At one and a half years old, most toddlers would be walking, starting to speak and eating by themselves. 

But at 19 months old, Lucas Guo has never crawled, walked or even stood up by himself. He makes noises but cannot say words, and finds it difficult to chew and swallow so he gets the majority of his food through a tube attached to his stomach.

The Massachusetts boy has one of the rarest diseases in the world, ZTTK syndrome, which has only 60 reported cases and is estimated to affect – at most – several hundred people across the globe. 

The complicated neurological disorder caused by a spontaneous genetic mutation can lead to seizures, autistic behavior and slow development. There is no projected life expectancy.

And because so few people have it, there is little incentive for drug makers to invest hundreds of millions of dollars to search for a treatment – leaving sufferers without any help. 

Hours after Lucas was born in July 2022, he stopped breathing, and had to be resuscitated

Hours after Lucas was born in July 2022, he stopped breathing, and had to be resuscitated

Lucas spent the first few weeks of his life in the neonatal intensive care unit of Brigham and Women’s Hospital

Lucas spent the first few weeks of his life in the neonatal intensive care unit of Brigham and Women’s Hospital

Lucas’s parents, Ada Lio and Nathan Guo, have decided to take things into their own hands, and are trying to raise $10million to develop a treatment or cure in the next five years. 

So far, they have raised more than $150,000.

The pair spend roughly 40 hours a week, on top of their full-time jobs, reaching out to scientists, investors, nonprofit groups, and parents of children with other rare diseases for advice, support and donations.

‘We feel very confident that finding a treatment or a cure for Lucas and other patients is possible,’ Ms Lio told the Boston Globe.

‘What we’re trying to do is bend the time curve by working hard with scientists and other collaborators in this ecosystem to accelerate the understanding.’

In appealing to potential donors, they give a presentation explaining potential approaches to treating ZTTK, such as gene therapies and gene editing.

And to learn more about the disease and research a potential treatment or cure, the parents comb through the very limited scientific literature on ZTTK, including case studies from all over the world. 

Since its discovery less than a decade ago, physicians have learned very little about the condition, including if it will shorten Lucas’s life.

It has already caused him a multitude of health issues, however, including a cleft palate that he had surgically repaired, a heart defect, weak muscle tone, farsightedness and developmental delays.

He sees more than 10 specialists with appointments every day of the week, as well as therapists that help him with speech, eating and coordination.

ZTTK was only discovered in 2016, said Dr Timothy Yu, a neurologist and genomics specialist at Boston Children’s Hospital, who is advising Lio and Guo.

‘We are discovering genetic syndromes faster than we can generate understanding about them,’ he said.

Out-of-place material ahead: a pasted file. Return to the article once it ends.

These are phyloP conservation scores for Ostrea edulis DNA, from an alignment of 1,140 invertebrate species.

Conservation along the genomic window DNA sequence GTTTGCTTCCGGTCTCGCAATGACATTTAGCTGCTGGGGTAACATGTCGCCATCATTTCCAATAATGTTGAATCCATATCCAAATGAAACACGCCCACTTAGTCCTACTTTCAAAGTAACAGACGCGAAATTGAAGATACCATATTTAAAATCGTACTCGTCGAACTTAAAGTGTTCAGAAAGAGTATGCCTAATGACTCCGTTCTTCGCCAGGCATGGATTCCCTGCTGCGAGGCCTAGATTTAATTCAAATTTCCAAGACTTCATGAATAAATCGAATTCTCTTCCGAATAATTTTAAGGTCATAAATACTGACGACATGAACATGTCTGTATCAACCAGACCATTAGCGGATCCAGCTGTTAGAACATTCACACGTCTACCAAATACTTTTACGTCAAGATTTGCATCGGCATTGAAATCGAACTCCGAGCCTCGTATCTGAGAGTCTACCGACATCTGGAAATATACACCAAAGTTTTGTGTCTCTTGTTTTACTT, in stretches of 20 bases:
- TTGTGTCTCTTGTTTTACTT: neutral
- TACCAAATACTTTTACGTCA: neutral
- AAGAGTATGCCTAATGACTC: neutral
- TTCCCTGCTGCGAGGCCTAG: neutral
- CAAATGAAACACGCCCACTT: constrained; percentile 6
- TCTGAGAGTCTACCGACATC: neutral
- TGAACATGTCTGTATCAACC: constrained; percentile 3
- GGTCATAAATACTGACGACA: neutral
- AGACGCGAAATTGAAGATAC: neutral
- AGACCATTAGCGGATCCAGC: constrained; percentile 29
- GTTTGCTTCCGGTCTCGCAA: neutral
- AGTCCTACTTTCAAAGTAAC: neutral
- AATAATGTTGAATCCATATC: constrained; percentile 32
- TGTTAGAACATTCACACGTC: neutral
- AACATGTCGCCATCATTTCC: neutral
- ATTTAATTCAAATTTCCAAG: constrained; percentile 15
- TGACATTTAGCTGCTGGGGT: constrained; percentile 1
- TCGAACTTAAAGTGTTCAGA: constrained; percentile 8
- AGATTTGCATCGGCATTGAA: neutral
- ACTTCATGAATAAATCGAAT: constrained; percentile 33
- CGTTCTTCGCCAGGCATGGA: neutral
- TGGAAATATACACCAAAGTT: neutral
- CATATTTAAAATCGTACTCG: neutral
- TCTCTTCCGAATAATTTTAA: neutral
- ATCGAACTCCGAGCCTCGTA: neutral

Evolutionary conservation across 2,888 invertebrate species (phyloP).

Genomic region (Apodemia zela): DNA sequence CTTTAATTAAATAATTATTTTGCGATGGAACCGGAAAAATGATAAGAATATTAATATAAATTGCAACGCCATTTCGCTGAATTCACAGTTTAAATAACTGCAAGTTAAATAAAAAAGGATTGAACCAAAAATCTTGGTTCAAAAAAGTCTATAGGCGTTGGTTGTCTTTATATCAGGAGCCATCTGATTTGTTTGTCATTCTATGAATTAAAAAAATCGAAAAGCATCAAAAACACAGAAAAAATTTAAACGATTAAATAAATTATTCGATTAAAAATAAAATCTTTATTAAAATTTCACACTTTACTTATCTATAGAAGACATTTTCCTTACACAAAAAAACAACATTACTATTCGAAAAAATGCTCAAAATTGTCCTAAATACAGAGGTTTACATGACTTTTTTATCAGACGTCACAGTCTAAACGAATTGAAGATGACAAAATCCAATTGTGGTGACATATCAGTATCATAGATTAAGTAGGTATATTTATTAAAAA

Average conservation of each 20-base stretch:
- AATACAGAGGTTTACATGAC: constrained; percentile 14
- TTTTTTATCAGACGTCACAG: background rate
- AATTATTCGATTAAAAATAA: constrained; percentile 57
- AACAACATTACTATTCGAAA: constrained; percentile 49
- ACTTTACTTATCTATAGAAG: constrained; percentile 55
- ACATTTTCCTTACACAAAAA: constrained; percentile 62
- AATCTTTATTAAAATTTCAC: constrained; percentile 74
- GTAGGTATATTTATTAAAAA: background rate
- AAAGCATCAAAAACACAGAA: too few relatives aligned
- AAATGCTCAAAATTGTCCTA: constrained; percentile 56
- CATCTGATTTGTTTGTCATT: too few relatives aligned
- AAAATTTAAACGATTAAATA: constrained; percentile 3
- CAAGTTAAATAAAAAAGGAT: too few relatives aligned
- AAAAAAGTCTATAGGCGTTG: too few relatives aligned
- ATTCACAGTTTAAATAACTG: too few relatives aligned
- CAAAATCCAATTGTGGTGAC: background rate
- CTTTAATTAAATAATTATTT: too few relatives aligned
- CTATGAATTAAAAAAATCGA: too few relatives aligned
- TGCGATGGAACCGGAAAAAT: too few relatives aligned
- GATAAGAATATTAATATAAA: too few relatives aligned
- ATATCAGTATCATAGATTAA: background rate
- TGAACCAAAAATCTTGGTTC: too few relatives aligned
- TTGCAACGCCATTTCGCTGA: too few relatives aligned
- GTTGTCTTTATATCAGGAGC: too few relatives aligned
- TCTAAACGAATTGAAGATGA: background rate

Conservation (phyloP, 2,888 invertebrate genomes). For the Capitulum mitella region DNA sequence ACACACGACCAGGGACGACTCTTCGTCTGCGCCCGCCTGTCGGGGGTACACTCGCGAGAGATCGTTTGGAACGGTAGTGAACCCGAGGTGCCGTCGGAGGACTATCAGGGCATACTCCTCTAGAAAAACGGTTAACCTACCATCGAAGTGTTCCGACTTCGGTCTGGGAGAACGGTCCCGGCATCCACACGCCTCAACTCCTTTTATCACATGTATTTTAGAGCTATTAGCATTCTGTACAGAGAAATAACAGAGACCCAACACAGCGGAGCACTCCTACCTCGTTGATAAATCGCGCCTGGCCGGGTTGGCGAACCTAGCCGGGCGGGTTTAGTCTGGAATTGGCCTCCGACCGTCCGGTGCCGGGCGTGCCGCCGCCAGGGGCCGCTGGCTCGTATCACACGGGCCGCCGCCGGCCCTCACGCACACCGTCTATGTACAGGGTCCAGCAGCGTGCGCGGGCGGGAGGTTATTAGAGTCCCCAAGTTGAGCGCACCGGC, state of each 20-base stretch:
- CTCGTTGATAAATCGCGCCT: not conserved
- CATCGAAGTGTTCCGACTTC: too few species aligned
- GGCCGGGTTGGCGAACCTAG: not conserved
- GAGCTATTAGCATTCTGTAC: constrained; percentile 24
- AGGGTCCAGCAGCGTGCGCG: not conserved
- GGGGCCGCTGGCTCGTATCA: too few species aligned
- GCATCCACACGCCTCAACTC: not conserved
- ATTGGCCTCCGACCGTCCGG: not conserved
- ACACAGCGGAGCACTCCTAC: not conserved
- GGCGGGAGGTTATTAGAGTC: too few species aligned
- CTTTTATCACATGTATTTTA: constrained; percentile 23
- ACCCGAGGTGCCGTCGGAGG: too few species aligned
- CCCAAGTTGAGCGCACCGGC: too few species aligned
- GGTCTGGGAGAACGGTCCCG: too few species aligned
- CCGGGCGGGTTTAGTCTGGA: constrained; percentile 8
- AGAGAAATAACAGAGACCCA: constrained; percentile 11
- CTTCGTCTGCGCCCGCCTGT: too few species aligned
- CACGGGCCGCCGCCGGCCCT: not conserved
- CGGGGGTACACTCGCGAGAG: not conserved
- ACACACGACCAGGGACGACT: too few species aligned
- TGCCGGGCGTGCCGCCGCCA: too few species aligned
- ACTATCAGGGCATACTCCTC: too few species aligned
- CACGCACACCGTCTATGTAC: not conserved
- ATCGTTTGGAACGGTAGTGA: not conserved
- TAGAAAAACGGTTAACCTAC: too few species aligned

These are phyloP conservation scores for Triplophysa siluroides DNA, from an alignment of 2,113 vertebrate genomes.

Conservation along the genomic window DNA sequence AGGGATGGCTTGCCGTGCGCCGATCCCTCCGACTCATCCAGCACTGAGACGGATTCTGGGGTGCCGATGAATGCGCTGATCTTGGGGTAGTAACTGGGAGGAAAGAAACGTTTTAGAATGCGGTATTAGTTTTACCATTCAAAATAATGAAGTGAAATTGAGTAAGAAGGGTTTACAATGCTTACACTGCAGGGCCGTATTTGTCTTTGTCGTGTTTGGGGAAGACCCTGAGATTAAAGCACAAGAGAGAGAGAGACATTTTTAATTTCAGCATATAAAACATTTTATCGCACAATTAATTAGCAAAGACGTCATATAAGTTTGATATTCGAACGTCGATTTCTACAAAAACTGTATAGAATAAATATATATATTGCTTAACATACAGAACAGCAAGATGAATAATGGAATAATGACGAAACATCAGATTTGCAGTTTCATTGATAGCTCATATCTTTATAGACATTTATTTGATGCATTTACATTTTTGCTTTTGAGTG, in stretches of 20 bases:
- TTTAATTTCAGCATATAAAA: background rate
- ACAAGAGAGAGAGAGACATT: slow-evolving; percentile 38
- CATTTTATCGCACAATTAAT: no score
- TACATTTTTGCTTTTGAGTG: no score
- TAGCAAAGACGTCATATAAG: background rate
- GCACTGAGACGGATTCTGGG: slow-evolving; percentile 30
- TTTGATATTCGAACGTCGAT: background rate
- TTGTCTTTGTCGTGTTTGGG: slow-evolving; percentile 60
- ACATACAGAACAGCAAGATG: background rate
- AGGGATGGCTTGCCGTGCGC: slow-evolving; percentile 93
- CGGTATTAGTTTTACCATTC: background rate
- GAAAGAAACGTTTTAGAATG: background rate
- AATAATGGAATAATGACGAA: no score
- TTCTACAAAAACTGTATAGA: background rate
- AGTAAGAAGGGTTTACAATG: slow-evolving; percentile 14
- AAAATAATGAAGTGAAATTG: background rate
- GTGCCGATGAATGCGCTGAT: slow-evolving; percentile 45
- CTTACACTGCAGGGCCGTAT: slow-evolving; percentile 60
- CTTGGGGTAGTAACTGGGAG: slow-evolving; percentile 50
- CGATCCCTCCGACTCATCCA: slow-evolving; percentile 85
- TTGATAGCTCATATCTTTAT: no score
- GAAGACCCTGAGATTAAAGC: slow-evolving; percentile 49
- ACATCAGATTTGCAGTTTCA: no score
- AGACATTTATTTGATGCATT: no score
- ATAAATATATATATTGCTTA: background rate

Guo and Lio are attempting to raise $10 million, having raised more than $150,000 so far

Guo and Lio are attempting to raise $10 million, having raised more than $150,000 so far

Hours after Lucas was born in July 2022, he stopped breathing, and had to be resuscitated.

He spent the first few weeks of his life in the neonatal intensive care unit of Brigham and Women’s Hospital.

Doctors initially couldn’t work out why he was having difficulty being breast fed or drinking formula. 

Suspecting something was wrong, they did a genetic screening test seven months later, known as whole exome sequencing, which showed that one of two copies of a gene called SON did not work properly in Lucas.

This would have impacted the development of his organs. The genetic mutation is not inherited but happens spontaneously after conception.

Scientific literature has shown that mutations in the SON gene cause ZTTK’s symptoms.

The condition got its name from the last names of four scientists who wrote papers about the disease – Zhu, Tokita, Takenouchi and Kim – in 2023.

While breakthroughs in genetic science have allowed researchers to pinpoint the causes of rare and complex diseases, often they cannot offer treatments.

In the US, a disease is categorized as rare if it affects less than 200,000 people.

According to the National Organization for Rare Disorders, 95 percent of rare diseases have no treatment, and the majority have a genetic cause.

ZTTK, however, is not just rare, but super rare, meaning pharmaceutical companies are unlikely to invest the hundreds of millions of dollars it takes to develop treatments.

Research for a new drug begins in the clinic, where scientists undergo lab and animal testing to ensure safety of a therapy in humans. 

Some take hundreds of millions of dollars to develop and sometimes require decades-long investment for clinical trials.

‘There’s obviously still a lot we’re learning about this condition [and] we’re learning from Lucas,’ said Dr Jessica Martin, Lucas’s primary care pediatrician at Children’s Hospital, who had never treated someone diagnosed with ZTTK before the little boy became her patient. 

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